Elden Ring Sorceries Tier List

Elden Ring Sorceries Tier List

Elden Ring Sorceries hit hard, fast, and typically from long range. If you’ve got the FP to back it up. This particular class of skills lacks the wide range of uses and support brought by Incantations, but makes up for it by letting you melt bosses and PVP invaders alike. That’s if you have the right spell for the right situation, of course, which is what this Elden Ring Sorceries tier list is here to provide. Let’s take a look at what works best!

NOTE: Reading past this point will lead to MINOR SPOILERS for Elden Ring. This is a game all about exploration and discovery. Some players might not even want a hint of a whiff of what new powers await them. If that’s you, skip this for now and come back later! Though we suspect you already know what you’re in for if you’ve read this far. With that out of the way, here’s the current Sorcery tier list in its simplest form.

UPDATE: FromSoftware has just suprise launched Patch 1.03 for Elden Ring. Rankings and notes have been adjusted to reflect these changes, but you can read the official patch notes here.

What is Being Ranked?

Elden Ring splits its various skills into a wide range of categories. Though the broadest of these are basically: Ashes of War, Sorceries, and Incantations. The vast majority of these abilities drain FP, or “focus points,” from the player’s blue energy bar in the upper-left of the screen. And the vast majority of Sorceries require and scale with the Intelligence stat. Though there are some notable exceptions that require other stats in addition to or instead of Intelligence. The most concrete requirement in Elden Ring Sorcery is that the player must cast them using a staff, or similar magical focus, rather than the seals used for Incantations.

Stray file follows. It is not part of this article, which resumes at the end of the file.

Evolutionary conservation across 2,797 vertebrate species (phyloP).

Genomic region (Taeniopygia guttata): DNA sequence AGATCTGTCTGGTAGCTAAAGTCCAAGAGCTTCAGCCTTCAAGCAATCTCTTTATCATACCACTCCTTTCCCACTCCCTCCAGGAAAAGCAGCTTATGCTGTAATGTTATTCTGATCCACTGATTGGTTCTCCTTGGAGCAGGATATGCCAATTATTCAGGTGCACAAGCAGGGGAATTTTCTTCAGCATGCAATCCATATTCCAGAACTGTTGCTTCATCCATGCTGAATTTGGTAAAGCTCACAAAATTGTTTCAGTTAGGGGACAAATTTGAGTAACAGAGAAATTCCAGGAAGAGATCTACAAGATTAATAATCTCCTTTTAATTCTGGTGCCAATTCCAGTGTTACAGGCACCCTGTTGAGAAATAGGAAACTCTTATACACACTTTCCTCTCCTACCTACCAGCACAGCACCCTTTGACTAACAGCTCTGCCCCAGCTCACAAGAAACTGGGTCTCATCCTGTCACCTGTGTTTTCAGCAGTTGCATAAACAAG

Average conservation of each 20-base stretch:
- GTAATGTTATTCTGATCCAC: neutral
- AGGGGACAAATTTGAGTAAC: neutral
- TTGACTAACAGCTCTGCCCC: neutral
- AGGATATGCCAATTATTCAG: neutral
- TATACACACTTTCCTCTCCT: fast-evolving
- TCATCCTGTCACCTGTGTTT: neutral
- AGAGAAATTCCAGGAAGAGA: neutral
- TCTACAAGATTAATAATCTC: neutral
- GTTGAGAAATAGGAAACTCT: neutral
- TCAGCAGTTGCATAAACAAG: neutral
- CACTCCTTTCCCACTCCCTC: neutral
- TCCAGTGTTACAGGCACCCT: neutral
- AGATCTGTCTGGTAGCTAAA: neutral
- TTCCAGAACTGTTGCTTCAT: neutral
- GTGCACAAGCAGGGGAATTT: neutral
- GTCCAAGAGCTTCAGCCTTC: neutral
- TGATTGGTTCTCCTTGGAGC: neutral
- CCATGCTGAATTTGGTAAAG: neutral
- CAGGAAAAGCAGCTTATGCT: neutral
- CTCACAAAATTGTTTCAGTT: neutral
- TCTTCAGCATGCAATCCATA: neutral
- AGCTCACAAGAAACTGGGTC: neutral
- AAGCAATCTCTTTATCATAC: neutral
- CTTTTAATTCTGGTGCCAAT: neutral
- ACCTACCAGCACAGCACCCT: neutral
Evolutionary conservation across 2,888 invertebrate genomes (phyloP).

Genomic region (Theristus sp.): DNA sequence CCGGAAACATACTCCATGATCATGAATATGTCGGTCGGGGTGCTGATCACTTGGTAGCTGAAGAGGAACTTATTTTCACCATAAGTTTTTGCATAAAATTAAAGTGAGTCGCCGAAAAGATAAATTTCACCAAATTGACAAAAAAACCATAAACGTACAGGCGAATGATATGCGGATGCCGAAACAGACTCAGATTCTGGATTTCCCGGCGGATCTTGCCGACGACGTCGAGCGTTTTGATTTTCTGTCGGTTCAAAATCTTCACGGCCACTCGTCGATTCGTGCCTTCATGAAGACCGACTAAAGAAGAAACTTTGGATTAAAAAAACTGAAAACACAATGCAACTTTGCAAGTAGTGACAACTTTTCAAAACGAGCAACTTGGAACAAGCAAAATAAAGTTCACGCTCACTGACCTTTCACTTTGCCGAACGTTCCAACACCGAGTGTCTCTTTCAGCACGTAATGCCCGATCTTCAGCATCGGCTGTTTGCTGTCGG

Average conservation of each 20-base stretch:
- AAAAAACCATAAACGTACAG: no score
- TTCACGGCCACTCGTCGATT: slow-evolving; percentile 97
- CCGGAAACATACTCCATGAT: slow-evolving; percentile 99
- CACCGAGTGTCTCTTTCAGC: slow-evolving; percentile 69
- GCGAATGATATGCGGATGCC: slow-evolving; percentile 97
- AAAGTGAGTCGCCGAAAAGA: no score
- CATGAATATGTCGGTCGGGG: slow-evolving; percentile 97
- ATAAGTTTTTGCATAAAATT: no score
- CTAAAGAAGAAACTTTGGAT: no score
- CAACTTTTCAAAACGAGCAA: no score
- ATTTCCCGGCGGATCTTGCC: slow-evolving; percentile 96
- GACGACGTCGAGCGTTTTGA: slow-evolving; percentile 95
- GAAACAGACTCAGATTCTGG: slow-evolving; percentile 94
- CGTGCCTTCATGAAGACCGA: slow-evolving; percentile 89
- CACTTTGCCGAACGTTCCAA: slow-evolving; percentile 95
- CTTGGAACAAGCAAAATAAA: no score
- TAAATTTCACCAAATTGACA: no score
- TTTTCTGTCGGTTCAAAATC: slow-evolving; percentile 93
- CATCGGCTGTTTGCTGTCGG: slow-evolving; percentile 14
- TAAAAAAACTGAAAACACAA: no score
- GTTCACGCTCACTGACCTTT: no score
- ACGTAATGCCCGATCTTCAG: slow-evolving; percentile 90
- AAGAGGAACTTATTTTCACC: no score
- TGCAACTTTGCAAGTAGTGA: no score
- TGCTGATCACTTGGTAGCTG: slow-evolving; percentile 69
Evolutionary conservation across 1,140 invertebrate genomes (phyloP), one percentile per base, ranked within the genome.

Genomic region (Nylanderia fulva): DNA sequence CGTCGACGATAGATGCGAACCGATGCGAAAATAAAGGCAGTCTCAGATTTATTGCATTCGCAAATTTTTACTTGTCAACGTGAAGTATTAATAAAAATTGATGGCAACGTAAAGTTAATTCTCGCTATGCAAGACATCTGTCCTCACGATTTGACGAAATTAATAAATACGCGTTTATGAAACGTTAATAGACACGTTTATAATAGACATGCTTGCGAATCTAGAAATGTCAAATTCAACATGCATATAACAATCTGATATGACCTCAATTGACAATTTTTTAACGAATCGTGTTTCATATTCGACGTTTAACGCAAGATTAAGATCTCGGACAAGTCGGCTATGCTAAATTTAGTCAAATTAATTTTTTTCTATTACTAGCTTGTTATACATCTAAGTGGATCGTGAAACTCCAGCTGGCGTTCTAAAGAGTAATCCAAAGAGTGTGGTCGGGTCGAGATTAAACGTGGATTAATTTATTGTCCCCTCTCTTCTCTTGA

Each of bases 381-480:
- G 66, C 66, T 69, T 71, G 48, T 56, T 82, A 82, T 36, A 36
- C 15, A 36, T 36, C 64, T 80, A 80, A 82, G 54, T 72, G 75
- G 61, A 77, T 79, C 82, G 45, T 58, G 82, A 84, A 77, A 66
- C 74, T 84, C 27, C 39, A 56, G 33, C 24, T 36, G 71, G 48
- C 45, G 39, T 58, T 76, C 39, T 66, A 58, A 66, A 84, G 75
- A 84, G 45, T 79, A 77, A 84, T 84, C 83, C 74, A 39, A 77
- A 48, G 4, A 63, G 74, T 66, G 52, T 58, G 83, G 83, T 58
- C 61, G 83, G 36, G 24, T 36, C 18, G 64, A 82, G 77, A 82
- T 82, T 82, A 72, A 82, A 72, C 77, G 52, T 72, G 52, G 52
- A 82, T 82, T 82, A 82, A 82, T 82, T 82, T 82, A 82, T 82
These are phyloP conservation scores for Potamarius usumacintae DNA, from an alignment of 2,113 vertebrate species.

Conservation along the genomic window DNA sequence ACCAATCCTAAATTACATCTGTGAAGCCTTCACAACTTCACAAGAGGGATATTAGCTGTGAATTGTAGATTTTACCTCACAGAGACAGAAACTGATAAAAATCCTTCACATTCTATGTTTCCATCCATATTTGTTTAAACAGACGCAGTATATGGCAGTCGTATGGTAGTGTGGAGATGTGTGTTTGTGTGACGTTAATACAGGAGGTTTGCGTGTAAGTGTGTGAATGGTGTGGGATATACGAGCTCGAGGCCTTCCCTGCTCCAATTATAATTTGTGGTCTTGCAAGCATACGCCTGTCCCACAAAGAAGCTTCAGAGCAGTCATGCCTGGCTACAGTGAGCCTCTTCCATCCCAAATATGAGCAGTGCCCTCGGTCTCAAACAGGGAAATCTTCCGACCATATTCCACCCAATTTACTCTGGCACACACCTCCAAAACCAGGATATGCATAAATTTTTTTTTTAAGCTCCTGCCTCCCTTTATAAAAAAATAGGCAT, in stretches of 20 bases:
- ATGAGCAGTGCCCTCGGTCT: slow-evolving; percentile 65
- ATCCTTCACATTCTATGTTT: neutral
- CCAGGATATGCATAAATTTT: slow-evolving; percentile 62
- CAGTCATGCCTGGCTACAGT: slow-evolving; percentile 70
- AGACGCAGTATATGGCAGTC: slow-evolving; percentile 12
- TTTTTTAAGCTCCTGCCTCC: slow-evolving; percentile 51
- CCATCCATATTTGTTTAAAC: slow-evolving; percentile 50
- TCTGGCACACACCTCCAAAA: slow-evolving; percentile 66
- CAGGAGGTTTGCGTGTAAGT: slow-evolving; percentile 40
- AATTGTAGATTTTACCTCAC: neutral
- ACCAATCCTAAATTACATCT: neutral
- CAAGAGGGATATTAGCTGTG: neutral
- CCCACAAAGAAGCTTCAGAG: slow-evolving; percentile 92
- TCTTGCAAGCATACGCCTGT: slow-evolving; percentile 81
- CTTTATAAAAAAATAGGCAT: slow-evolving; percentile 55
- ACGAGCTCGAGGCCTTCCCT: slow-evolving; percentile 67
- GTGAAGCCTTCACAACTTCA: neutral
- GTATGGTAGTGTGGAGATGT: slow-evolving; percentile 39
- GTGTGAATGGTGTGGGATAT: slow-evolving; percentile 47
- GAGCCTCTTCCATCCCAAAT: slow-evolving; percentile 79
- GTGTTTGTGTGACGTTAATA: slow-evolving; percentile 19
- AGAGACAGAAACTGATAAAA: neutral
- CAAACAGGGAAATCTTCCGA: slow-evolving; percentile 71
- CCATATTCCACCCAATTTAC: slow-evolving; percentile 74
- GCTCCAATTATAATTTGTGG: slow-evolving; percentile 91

What Do the Rankings Mean?

Elden Ring sorcerers got a nice little boost with Patch 1.03. Magic was already fairly strong throughout the game, but now it seems like a wider variety of Sorceries in particular should give the almighty Glintstone Pebble a bit of a run for its money. The starting ability is simply so good and cheap and fast that there weren’t a lot of reasons to use much else. Sorceries have the slightly strange distinction of being almost entirely damage-focused on in one way or another. Incantations have a much wider variety of use-cases by comparison — and much larger gulfs between what’s useful and what isn’t as a result. Whereas Sorceries are just… good! They’re largely pretty good at what they do (which typically means direct, ranged damage).